Wednesday, January 25, 2006

Parking Meters That Aren't Parking Meters

Okay, so maybe I don't get out as much as I should. And maybe I'm the last person in the world who's never seen this before. But today I parked in a lot on Larchmont to jump into (where else?) Starbucks and all the parking meters were gone!

Instead, there was a machine at the front of the lot. You fed in your space number and your coins, and you got a ticket with your time on it. Which was silly, because I didn't know how it worked, and ended up paying for an hour even though I only needed five minutes.

As I waited for my latte, I realized what a scam this was. They had done away with one of urban life's simple pleasures: finding time left on a parking meter. There was no way to know if there was time left on your space. When I pulled out, I realized, whoever pulled in after me had no way of knowing they had 55 minutes paid for on the space. The city was charging for the same time over and over again all day.

So I figured, screw 'em. I sat in the car and sipped my latte and waited. And the first car that pulled in, I got out of the car and walked over. I showed the couple inside the ticket, and told them to wait until I pulled out, and they had a free forty-five minutes. They couldn't have been more pleased, and thanked me profusely. It was a great feeling.

I encourage all of you to try it. You will never get a warmer feeling of "paying it forward," yet a more satisfying feeling of "sticking it to the man," all at the same time.

9 comments:

Ken Levine said...

There's also the fun of hiking all over the lot to find the box. And good luck if you're unfamiliar with the contraption and it's night. Or you're digging into your wallet for a bill all alone in a dark parking lot. I dunno, this is the kind of thing that never would have happened when Tom Bradley was mayor.

peeky said...

The MINIMUM is one hour? That's stinky.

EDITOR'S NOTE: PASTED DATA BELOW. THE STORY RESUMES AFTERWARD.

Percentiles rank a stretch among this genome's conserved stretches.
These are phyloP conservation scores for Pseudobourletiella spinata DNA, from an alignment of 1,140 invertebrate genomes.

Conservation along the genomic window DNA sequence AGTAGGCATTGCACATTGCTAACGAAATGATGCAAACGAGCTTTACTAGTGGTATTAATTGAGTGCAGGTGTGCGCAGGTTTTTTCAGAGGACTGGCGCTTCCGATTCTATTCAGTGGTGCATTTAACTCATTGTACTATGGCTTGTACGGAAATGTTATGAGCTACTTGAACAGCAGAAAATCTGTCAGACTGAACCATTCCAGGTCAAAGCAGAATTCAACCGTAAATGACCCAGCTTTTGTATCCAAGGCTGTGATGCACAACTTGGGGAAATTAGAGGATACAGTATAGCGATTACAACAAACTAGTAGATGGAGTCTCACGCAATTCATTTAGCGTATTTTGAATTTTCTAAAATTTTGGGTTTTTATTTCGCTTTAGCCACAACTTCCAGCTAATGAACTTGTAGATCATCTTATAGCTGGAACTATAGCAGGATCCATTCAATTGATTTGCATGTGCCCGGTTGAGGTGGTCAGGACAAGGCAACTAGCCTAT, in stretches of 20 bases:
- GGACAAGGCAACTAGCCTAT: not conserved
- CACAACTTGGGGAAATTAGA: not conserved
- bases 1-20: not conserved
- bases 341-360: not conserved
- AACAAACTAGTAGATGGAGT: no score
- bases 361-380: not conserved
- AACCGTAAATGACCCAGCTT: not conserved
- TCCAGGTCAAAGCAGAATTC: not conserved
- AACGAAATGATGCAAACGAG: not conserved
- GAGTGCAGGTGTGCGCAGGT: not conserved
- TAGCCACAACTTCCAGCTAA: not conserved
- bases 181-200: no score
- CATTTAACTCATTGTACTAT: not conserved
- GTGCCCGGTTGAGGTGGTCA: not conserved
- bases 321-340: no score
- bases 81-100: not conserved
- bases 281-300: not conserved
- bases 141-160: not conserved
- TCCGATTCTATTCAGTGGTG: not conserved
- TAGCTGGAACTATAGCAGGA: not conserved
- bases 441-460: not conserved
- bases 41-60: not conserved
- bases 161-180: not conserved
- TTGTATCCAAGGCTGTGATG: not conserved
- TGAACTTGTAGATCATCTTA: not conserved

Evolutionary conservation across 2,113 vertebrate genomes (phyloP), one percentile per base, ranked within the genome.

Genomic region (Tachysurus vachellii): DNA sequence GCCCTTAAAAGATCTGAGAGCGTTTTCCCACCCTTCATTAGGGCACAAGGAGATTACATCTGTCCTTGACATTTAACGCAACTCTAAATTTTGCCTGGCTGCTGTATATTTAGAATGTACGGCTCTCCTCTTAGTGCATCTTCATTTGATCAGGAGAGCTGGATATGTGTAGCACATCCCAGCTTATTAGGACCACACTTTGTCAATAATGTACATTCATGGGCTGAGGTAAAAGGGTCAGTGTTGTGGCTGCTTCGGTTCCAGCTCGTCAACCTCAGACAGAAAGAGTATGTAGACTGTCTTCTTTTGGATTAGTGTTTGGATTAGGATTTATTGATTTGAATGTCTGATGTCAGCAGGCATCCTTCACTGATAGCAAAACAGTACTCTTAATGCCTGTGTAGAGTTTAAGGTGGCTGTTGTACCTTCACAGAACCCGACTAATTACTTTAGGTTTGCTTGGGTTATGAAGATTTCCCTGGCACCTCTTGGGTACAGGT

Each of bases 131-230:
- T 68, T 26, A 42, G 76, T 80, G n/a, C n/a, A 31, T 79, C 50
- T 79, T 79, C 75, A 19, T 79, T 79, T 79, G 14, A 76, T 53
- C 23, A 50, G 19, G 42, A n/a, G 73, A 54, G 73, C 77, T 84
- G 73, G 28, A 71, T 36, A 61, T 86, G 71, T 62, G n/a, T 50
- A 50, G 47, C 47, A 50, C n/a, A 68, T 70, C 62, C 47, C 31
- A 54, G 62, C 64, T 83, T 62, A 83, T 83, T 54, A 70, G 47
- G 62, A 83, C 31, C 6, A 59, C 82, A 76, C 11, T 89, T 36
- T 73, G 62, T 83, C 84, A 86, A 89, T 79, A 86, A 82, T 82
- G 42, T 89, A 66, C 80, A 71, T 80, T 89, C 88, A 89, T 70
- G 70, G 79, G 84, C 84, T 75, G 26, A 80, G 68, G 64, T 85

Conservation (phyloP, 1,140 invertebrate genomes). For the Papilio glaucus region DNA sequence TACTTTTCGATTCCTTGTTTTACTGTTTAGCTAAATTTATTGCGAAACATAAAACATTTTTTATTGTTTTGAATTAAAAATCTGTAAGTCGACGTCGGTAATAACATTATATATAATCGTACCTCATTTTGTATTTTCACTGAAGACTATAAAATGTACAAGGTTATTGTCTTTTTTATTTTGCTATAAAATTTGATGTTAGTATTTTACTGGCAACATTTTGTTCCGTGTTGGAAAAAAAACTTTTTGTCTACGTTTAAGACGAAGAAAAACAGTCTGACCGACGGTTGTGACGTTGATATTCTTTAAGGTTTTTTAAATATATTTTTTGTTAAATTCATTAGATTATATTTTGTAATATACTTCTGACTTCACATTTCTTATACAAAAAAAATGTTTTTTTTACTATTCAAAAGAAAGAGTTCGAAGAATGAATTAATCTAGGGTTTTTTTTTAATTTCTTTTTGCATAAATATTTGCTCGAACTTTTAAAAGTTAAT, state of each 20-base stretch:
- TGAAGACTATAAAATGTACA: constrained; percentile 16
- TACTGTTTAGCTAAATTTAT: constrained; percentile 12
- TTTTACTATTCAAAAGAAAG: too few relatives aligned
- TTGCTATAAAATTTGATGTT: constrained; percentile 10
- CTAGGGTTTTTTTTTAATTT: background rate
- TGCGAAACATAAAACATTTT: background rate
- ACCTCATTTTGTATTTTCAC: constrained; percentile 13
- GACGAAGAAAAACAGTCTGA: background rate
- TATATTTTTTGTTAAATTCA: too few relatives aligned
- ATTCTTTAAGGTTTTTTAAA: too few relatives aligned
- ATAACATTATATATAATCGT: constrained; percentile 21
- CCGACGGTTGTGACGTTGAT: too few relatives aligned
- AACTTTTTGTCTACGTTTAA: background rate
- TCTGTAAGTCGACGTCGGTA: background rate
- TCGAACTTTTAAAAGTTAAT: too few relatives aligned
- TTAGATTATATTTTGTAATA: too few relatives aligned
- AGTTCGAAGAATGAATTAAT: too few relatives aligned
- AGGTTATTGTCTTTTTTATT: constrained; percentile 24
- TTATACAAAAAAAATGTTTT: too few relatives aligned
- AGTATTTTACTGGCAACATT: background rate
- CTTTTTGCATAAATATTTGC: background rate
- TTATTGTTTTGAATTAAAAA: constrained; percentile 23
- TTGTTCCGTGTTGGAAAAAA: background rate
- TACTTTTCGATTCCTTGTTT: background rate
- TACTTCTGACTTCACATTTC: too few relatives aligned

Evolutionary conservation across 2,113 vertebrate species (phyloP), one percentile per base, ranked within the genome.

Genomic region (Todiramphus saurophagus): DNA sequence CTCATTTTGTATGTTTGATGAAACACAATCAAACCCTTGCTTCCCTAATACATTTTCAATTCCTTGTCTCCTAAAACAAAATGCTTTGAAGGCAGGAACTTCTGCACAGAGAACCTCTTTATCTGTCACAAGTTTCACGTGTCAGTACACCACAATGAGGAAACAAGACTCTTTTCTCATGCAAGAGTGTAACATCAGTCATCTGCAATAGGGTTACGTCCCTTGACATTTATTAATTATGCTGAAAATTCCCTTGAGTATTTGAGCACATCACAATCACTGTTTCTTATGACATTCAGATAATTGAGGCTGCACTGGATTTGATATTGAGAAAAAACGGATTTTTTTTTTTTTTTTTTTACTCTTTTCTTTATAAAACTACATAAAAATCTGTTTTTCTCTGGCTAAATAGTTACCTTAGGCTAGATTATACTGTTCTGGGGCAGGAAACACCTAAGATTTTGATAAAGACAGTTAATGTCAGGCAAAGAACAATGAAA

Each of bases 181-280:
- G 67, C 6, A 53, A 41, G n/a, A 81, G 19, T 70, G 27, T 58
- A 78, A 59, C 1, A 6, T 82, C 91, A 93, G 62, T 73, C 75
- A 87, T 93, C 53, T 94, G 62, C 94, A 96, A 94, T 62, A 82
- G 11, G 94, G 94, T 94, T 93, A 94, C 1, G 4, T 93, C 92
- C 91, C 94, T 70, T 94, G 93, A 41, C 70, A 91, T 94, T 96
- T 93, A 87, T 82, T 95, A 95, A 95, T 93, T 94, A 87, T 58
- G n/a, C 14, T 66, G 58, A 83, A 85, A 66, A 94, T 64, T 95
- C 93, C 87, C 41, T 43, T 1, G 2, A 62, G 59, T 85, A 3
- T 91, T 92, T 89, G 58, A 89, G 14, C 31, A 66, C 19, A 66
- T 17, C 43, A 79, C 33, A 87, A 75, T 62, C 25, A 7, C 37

Mary Lewys said...

Wow. One of my random acts of kindness is to empty my coin jar and plunk coinage in the meters in my little downtown. It's just something I like to do on the way to the bank.

Way to go out of your way to be nice.

gina said...

Nice :).

Michael Markowitz said...

No, there's no minimum, there's just a lot of pressure because there's a line of people who are familiar with the machine and then there's me. (Oh, yeah, another great side benefit: standing in line to use a parking meter)

So I watched what other people did and when my turn came, I pumped two quarters in. That's when I saw I was paying for an hour. Next time I'll know a nickel or dime would have sufficed. Or actually, I'll probably still pay for the full hour and wait for the next person. It's a good feeling for fifty cents.

Mary, that's a great random act!

Ken, yours reminded me of the scariest parking apparatus of all: the one in the Best Buy on LaBrea. I was there once and was so baffled by it I will never go back there again. I still don't understand how that thing worked or how I got out of there. In a store devoted to technology, it was the most confusing thing in the building.

peeky said...

It does sound nightmarish. They're so damn SERIOUS about their traffic and parking laws out there. Too bad subway transportation isn't a more viable consideration for you, as it is for us, because then you too could become an olfactory expert on hobo urines.

Michael Markowitz said...

Peeky, now I know you must be kidding... because if you're not kidding, and if you were not a woman, I would congratulate you on the size of your balls. You live in NYC, the parking seriousness capital of the world! Don't you have alternate side of the street parking? And people, like, inheriting parking spaces, and parking garages where cars ride in elevators, and places where parking goes for, like, fifty bucks a day?

Here, I occasionally spend a quarter for a meter. Or three bucks for a garage. Maybe once every two weeks.

As for subways, there was an article in the New Yorker that sniffed at our failure to develop a mass transit system. I definitely thought of that as I watched thousands of New Yorkers walking across the bridges for three days.

And as for hobo urine, I make my own, thank you very much!

peeky said...

Oh, my yes, it's prohibitively expensive here and there are tedious alternate-side laws, etc. What I meant by "serious" was the whole ticket-getting aspect out there, which seemed to me terrifyingly well-monitored. Or maybe I was just hyper-aware of it because I broke many, many laws (and I don't drive here in hobo-peeville).

Ken Levine said...

I had trouble figuring the Metrocard machine the first time I used it....with seven New Yorkers screaming at me to hurry it up.